That doesn’t read like a happy life, but the thinking – or some variation of it – is very typical in much of the Western World, if not the entire world.

You can live a happy, worthwhile life, with very little money

Most of us have been conditioned to believe that we “need” a high-powered career or business, a suburban homestead with all of the relevant trappings, a late-model car, and a great big retirement account.

Has it ever occurred to you that all those might be more of a burden than a benefit? After all, you have to feed money into every one of them. You are owned by a lifestyle that you cannot entirely control.

That doesn’t sound like a happy, worthwhile life to me, yet to many millions of people, life wouldn’t be worth living without them.

Really?

What would your life look like if you didn’t have any of that? Consider the possibilities of the life you could have:

  • Unrestrained by suburban lifestyle standards, you could live anywhere you choose – even a foreign country.
  • You could do work that makes you happy, rather than always straining to make the last dollar.
  • You could concentrate on being productive – rather than meeting monetary quotas.
  • You wouldn’t have to worry about impressing anyone – not neighbors, not coworkers and not family.
  • You can develop a lifestyle that makes you happy at the deepest levels. If that means working four days a week, and having three day weekends – or working part-time seven days a week – so be it.
  • You might lose some old friends, but some people might respect you for daring to be different, for doing something they aren’t brave enough to do.
  • You’ll meet and become friends with people you never thought you would – inter-dependence makes that happen.
  • You might start to see people for who they are, rather than what they have. People start to look different – even better – when you do.
  • You might come to appreciate that you are valuable as a person, apart from your possessions.

Because of our conditioning, most of us think we can only do these things if we have a lot of money. In truth, only freedom of thought can make them happen.

Am I suggesting that swearing off money and possessions and taking an oath of poverty is a better way to live? No. But I am suggesting that we need to de-emphasize money if we want to find out who we really are, and even to find true happiness. I’m also suggesting the much of the deterioration we’re witnessing with regard faith, family, community, social structures and morality is directly linked to the concept of money as the measure of all things. As the belief in the importance of money grows, everything else in life weakens.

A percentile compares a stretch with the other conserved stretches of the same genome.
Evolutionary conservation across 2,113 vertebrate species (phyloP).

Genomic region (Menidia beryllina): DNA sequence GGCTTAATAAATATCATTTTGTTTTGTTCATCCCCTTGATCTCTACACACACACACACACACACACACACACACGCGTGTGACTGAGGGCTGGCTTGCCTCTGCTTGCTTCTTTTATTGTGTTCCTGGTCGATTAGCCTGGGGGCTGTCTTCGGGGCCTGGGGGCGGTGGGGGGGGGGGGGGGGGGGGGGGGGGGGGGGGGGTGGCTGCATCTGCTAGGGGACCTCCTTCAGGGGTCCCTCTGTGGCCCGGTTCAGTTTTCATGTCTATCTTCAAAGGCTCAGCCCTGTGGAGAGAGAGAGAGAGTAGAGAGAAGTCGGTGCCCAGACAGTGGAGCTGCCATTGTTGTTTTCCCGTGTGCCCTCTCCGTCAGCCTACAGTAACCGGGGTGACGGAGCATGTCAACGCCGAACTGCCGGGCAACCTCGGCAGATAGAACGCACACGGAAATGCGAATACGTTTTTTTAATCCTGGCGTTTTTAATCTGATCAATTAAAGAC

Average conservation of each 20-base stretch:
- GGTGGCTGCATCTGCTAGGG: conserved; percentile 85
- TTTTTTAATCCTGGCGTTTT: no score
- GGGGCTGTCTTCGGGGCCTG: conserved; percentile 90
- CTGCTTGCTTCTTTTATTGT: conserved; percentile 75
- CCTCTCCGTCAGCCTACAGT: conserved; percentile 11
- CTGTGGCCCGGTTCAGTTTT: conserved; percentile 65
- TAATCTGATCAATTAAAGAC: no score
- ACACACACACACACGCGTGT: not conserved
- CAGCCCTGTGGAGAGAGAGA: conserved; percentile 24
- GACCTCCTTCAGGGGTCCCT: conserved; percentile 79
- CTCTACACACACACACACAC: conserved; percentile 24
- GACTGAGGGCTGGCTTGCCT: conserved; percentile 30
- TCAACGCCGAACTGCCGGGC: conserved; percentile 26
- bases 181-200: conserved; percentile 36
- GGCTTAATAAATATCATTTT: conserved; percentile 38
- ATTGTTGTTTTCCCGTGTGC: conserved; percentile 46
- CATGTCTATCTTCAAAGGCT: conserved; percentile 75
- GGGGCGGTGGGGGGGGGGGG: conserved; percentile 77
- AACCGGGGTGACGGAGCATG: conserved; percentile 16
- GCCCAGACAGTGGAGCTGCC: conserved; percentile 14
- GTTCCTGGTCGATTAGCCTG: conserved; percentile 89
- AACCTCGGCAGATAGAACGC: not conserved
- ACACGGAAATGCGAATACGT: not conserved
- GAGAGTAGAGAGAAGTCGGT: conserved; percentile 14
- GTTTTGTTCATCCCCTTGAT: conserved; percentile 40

Money is like a suit of armor; it can protect us from outside threats, but it constrains us at the same time.

On Friday, we’ll cover strategies to live a less money-centric life in Creating a Worthwhile Life – that Doesn’t Rely so Heavily on Money. I hope you’ll come back and check it out.

( Photos by epSos.de )

4 Responses to Ending the Money Chase – Creating a Less Money-centric Life

  1. Kevin, you articulated this subject very well. Lots of great points made, and it motivates me to do even more with even less. Thanks for sharing.

  2. Great Post Kevin, I agree with you, that as a society we have eaten the poison apple known as money. It is a vicious cycle, the more you get, the more you want, the more you covet the things money can buy. It has been causing an erosion of morality for many years. That is why I admire Warren Buffet. The richest man in the US and he lives a lifestyle of someone making 100,000. He lives in the same house he’s had for 40 years, shops for hail damaged cars, repays the company when he uses its supplies. He simply uses money as a scorecard, a way to measure his success, and that is truly it. We can learn a lot from him!

  3. Hi Jim – Warren Buffet is an excellent example of a man being in charge of his money, rather than the other way around. The idea arrangement is having money, but not elevating it to a position of primary importance. Unforuntately, few of us have that capability. We get money, and we want more. Pretty soon it dominates our lives, and even our preferences and desires. How many times do we fail to become friends with people because they’re not in our socio-economic class? It happens all the time, even if its only subconcious.